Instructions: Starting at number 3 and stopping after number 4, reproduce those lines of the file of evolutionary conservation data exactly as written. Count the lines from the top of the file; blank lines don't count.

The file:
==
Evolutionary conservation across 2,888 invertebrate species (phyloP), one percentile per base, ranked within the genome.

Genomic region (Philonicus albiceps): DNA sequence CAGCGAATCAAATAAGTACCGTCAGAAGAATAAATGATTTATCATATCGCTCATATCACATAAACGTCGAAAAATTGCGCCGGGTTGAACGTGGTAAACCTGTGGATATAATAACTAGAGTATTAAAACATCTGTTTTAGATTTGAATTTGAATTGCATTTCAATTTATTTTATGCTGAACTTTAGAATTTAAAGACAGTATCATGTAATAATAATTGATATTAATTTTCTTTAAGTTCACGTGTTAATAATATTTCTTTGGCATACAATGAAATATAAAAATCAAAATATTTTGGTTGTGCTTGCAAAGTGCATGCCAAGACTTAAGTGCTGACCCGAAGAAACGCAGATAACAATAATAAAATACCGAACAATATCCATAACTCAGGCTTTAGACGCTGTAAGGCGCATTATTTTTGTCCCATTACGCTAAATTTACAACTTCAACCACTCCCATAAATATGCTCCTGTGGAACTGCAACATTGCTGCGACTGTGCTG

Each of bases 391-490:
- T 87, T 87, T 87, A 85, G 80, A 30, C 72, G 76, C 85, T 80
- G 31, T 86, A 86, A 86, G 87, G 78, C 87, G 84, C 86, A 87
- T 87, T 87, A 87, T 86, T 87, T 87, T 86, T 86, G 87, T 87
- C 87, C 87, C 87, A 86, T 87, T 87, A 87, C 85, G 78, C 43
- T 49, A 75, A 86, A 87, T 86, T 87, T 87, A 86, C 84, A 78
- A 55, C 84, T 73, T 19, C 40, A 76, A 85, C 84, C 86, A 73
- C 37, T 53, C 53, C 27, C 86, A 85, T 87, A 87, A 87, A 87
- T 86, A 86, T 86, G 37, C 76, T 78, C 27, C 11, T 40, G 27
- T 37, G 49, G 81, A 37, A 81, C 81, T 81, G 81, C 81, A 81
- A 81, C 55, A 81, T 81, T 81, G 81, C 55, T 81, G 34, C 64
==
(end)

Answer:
Each of bases 391-490:
- T 87, T 87, T 87, A 85, G 80, A 30, C 72, G 76, C 85, T 80